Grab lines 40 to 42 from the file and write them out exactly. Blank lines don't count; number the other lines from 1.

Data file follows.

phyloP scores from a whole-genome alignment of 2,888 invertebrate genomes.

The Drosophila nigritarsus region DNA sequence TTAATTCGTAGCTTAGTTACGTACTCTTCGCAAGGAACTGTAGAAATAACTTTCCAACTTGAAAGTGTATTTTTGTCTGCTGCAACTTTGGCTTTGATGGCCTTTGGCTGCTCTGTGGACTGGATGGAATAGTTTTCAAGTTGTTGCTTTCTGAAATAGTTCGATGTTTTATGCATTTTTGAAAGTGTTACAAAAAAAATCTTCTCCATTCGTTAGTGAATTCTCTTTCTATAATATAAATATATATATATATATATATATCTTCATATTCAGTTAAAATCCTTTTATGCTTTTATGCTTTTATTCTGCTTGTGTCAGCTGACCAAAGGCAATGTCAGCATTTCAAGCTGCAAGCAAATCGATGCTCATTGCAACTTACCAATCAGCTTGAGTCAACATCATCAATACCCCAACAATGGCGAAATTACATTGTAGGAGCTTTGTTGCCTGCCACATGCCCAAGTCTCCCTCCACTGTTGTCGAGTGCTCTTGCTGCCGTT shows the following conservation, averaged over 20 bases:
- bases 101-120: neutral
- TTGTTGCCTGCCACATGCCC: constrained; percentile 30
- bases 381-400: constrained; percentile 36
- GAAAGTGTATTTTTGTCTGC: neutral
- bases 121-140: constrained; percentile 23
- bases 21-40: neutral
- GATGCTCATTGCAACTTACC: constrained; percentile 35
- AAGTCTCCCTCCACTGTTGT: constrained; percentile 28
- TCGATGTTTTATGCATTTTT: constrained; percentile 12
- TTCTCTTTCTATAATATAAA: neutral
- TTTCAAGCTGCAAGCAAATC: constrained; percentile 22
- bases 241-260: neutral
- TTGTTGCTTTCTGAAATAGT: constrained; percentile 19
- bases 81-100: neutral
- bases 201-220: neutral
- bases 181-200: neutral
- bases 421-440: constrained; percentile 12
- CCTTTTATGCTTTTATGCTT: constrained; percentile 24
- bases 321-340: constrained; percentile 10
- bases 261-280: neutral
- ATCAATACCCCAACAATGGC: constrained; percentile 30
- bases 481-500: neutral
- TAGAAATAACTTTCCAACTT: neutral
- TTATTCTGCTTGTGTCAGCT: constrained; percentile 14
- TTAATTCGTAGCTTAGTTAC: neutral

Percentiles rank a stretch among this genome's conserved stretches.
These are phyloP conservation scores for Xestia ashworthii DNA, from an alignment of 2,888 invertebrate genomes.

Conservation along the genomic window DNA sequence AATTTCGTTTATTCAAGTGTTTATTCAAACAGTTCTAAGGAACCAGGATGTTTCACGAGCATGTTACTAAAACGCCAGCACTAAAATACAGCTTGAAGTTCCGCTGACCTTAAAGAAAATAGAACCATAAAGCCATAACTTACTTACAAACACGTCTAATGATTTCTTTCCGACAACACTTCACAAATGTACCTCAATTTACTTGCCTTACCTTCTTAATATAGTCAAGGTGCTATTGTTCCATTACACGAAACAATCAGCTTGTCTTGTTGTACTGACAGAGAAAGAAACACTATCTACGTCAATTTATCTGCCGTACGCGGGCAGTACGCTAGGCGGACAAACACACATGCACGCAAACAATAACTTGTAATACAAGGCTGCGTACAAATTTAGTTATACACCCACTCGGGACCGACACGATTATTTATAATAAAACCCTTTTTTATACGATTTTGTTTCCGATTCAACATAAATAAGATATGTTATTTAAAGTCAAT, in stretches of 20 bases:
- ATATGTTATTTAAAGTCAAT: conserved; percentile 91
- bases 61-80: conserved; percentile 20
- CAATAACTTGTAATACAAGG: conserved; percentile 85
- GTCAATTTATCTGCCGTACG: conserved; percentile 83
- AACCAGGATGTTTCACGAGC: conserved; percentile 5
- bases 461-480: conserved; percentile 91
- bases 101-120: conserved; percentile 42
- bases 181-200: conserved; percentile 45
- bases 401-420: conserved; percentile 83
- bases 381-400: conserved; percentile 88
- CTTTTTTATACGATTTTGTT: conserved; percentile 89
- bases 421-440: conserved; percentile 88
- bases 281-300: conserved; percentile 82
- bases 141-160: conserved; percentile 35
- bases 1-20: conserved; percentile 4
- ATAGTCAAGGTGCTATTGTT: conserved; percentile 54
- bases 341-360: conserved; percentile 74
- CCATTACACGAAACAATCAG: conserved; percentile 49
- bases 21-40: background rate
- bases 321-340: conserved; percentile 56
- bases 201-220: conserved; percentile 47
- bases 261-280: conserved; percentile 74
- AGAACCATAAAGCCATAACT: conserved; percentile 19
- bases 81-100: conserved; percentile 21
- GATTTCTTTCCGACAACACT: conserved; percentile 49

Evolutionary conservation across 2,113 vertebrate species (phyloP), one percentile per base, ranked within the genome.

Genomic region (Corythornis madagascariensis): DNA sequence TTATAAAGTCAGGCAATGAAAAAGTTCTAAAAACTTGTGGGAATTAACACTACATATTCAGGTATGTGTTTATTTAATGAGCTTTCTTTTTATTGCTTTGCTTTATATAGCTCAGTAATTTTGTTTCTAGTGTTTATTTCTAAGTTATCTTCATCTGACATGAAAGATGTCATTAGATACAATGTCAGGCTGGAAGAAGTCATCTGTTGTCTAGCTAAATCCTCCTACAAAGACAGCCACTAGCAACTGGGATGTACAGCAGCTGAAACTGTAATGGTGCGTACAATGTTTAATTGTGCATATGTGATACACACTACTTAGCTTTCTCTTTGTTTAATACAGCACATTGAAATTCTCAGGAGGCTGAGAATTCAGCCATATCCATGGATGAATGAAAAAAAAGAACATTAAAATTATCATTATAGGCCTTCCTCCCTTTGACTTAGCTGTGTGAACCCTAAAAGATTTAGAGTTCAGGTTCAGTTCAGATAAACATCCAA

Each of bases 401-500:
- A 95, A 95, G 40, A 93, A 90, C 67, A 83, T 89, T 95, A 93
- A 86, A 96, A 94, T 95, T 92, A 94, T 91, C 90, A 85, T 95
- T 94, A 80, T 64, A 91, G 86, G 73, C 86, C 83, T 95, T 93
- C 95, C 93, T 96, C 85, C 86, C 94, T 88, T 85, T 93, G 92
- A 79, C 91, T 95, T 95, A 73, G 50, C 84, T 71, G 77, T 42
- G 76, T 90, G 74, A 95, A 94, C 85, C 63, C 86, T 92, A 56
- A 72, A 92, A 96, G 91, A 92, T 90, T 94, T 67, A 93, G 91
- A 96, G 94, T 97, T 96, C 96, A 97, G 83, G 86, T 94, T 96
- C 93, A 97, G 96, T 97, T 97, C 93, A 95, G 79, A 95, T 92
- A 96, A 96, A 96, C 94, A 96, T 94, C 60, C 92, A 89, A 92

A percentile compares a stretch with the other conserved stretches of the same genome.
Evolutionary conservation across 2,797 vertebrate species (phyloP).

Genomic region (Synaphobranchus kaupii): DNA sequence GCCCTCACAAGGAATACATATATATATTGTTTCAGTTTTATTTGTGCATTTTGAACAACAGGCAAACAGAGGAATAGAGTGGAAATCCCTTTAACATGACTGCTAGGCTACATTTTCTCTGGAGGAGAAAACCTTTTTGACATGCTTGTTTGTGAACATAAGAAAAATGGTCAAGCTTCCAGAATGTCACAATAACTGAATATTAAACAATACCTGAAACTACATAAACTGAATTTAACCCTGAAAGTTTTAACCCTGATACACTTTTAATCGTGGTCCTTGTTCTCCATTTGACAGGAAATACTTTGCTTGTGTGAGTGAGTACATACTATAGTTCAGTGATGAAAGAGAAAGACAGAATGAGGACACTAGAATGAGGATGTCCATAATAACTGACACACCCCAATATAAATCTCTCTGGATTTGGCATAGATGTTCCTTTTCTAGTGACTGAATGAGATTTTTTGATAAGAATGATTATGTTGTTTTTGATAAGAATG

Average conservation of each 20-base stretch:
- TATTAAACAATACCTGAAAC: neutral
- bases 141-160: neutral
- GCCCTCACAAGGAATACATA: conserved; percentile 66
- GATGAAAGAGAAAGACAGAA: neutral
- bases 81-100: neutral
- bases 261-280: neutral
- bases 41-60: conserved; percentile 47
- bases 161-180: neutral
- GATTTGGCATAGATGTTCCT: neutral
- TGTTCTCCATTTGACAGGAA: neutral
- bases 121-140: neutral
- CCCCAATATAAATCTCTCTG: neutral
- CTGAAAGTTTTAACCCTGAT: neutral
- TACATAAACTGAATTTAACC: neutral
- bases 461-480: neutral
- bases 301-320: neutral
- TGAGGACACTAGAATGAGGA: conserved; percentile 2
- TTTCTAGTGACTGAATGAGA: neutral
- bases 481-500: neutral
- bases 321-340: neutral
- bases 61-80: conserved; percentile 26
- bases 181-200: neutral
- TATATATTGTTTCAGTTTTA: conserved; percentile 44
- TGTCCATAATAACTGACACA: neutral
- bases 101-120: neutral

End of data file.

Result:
- bases 381-400: conserved; percentile 88
- CTTTTTTATACGATTTTGTT: conserved; percentile 89
- bases 421-440: conserved; percentile 88